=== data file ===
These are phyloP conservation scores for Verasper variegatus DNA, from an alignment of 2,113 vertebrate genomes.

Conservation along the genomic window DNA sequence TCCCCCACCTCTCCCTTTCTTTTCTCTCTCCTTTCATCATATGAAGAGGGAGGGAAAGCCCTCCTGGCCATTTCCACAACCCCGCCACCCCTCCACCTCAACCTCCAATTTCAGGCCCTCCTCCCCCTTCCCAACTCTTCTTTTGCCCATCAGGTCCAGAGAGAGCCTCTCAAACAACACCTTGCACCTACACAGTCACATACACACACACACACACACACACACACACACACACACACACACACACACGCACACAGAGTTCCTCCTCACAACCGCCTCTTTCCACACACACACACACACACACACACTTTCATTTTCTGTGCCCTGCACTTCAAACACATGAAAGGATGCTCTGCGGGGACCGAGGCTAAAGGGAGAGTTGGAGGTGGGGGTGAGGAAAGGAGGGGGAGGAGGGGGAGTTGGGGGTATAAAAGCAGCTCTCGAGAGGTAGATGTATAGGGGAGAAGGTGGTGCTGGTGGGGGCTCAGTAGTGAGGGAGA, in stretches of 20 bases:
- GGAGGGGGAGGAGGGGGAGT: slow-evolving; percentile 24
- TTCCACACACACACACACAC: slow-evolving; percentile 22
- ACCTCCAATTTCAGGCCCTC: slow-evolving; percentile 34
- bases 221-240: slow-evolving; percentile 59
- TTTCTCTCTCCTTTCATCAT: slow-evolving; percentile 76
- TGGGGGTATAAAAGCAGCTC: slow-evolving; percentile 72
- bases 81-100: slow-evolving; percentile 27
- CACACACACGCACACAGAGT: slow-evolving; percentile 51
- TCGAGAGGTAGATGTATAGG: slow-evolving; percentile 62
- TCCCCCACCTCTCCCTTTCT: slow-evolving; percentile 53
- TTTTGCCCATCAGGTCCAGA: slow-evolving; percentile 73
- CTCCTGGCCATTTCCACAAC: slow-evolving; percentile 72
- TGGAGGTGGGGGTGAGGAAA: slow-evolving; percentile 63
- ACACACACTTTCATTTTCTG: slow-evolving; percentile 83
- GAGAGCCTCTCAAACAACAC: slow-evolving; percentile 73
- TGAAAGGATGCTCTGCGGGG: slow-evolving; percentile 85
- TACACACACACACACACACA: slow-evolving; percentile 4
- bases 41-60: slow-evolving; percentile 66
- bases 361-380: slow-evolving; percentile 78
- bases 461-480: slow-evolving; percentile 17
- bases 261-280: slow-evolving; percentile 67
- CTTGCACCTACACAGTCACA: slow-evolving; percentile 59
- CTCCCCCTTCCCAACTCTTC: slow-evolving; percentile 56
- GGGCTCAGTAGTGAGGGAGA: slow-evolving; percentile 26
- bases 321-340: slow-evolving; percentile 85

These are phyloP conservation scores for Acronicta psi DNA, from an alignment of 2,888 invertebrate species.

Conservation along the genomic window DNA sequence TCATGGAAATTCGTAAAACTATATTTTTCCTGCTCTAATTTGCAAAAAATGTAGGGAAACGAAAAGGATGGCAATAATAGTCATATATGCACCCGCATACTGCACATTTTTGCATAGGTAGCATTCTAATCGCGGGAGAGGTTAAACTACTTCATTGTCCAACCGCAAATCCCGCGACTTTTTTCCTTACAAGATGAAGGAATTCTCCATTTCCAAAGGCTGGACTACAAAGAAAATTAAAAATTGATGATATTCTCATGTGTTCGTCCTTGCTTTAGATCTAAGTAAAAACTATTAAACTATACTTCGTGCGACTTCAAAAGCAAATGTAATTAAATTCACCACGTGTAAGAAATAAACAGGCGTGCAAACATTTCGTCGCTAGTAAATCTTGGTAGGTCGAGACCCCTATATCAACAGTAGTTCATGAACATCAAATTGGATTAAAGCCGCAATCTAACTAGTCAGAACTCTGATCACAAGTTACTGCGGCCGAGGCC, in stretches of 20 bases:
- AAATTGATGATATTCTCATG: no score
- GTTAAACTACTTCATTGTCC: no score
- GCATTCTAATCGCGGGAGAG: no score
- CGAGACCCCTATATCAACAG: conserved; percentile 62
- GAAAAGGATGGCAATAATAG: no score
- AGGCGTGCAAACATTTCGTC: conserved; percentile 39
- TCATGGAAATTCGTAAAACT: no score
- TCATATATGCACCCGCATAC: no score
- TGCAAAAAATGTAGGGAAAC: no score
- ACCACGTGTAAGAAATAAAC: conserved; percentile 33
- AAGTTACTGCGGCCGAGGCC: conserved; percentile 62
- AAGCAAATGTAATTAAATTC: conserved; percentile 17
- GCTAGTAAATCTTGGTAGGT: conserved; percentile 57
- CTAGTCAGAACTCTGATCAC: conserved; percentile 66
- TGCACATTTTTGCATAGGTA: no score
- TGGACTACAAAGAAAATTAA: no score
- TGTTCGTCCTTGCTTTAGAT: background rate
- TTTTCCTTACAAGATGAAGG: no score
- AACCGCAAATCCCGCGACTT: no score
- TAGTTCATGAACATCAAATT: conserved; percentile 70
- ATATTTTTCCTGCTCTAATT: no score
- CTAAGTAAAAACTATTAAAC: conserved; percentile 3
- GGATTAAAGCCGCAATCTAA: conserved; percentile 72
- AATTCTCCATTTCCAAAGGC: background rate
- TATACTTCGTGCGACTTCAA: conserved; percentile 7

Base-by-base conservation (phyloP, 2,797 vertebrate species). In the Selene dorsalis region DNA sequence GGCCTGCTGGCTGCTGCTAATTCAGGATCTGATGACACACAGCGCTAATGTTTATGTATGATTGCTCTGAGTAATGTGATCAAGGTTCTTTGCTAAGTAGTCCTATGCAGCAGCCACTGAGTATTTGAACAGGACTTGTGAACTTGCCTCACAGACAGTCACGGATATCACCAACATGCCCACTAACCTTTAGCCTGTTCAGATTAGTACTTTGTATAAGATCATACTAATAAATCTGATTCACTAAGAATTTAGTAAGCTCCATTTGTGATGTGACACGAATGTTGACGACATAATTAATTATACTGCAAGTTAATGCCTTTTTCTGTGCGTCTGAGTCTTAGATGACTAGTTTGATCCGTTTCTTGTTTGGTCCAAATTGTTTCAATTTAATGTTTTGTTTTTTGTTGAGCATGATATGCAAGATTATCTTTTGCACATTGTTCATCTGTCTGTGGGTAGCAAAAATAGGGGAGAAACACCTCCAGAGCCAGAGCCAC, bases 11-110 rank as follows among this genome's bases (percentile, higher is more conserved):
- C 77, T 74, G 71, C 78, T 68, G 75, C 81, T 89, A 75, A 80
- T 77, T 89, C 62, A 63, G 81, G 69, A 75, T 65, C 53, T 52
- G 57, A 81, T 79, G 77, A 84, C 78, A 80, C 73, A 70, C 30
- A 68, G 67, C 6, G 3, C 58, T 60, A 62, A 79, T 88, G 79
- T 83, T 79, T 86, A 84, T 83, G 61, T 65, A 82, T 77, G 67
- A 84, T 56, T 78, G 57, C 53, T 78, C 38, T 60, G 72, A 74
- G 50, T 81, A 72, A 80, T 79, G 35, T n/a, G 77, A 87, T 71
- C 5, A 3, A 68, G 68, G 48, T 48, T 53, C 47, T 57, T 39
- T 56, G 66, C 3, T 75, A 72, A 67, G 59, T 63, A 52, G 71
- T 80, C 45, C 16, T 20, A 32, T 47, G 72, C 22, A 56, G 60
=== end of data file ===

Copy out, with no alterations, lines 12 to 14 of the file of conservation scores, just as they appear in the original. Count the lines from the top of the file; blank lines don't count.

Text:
- TCCCCCACCTCTCCCTTTCT: slow-evolving; percentile 53
- TTTTGCCCATCAGGTCCAGA: slow-evolving; percentile 73
- CTCCTGGCCATTTCCACAAC: slow-evolving; percentile 72